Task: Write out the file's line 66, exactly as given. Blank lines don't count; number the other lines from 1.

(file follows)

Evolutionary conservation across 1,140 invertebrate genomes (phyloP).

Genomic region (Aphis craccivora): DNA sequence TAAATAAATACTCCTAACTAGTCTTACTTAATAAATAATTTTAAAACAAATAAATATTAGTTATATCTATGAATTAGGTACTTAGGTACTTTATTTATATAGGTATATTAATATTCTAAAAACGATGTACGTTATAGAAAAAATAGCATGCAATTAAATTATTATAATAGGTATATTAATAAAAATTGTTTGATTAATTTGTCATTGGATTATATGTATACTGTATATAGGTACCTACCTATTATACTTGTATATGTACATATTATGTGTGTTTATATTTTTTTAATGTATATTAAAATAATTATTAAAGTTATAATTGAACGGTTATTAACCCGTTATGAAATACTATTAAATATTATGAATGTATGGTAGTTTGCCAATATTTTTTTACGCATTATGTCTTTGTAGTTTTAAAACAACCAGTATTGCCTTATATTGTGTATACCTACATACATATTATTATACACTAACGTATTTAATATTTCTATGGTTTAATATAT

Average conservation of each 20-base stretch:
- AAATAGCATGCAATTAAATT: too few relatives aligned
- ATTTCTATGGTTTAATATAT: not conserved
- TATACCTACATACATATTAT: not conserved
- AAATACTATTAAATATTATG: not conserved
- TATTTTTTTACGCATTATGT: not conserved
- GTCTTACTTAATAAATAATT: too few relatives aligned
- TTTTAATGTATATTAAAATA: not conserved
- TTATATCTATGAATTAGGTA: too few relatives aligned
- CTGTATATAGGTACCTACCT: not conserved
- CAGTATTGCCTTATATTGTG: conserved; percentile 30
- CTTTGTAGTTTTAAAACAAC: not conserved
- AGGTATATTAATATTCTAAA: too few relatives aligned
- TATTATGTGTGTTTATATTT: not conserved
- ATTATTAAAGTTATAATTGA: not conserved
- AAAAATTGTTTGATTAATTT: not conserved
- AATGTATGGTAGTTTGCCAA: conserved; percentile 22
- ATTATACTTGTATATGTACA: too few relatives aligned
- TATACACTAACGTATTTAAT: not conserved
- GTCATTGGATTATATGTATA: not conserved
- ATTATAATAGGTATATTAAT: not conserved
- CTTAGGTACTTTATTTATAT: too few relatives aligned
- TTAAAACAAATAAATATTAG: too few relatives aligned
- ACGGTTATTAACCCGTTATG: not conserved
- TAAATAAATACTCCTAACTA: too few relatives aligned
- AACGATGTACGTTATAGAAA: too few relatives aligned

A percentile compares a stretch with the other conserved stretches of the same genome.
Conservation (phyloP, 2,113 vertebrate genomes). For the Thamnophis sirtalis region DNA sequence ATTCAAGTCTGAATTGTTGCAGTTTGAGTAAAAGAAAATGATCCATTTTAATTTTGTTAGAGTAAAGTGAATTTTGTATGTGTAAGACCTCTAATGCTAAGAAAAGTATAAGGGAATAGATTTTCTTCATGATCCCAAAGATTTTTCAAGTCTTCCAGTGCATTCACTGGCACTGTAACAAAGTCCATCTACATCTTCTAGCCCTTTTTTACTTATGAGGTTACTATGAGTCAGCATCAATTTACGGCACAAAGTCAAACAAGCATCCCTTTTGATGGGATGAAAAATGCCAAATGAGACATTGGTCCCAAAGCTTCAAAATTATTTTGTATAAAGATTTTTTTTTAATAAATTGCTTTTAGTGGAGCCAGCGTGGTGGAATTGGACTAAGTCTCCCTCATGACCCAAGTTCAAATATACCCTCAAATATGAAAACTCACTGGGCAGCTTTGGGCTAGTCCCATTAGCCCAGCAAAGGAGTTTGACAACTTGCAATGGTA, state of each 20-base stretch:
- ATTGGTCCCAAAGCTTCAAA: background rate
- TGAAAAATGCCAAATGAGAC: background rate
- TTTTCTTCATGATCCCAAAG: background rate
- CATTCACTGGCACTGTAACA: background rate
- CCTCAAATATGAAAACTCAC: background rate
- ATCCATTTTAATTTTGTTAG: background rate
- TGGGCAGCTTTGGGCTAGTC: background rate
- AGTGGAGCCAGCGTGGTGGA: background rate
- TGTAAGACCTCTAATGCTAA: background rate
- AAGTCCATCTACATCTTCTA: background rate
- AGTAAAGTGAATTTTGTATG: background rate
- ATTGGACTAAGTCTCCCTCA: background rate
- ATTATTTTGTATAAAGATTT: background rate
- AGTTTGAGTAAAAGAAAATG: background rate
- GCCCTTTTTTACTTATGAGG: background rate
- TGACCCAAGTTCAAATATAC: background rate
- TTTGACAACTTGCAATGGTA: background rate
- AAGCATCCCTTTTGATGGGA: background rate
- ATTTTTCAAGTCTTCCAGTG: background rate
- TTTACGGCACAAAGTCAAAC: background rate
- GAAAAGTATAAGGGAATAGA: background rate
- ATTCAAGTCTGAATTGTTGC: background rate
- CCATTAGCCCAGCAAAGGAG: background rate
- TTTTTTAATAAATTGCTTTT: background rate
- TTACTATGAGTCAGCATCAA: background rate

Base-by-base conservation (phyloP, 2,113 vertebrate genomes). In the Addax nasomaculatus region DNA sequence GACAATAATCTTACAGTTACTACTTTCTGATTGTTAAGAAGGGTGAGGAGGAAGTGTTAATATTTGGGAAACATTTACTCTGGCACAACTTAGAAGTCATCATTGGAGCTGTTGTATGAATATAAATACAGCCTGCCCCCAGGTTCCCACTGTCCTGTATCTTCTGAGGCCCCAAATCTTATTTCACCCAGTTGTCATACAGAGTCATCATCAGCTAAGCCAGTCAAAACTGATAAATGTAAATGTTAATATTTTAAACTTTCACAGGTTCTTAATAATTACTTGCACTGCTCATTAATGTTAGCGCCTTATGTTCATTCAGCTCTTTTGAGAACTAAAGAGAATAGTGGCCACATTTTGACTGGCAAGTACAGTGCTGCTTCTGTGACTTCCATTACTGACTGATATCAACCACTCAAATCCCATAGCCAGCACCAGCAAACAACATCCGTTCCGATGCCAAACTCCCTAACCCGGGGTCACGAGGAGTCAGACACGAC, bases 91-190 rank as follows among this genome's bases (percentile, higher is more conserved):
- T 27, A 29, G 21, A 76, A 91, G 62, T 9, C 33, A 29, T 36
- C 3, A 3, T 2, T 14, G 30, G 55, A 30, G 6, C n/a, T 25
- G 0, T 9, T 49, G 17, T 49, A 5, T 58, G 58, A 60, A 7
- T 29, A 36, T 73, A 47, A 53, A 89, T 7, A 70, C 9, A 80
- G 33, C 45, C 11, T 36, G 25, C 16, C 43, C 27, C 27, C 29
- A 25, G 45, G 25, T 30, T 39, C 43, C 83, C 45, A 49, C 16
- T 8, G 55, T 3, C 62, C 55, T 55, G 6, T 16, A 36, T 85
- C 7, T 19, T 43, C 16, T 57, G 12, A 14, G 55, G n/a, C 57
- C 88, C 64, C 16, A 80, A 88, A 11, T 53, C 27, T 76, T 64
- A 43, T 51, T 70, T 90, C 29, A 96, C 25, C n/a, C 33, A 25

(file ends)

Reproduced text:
- A 43, T 51, T 70, T 90, C 29, A 96, C 25, C n/a, C 33, A 25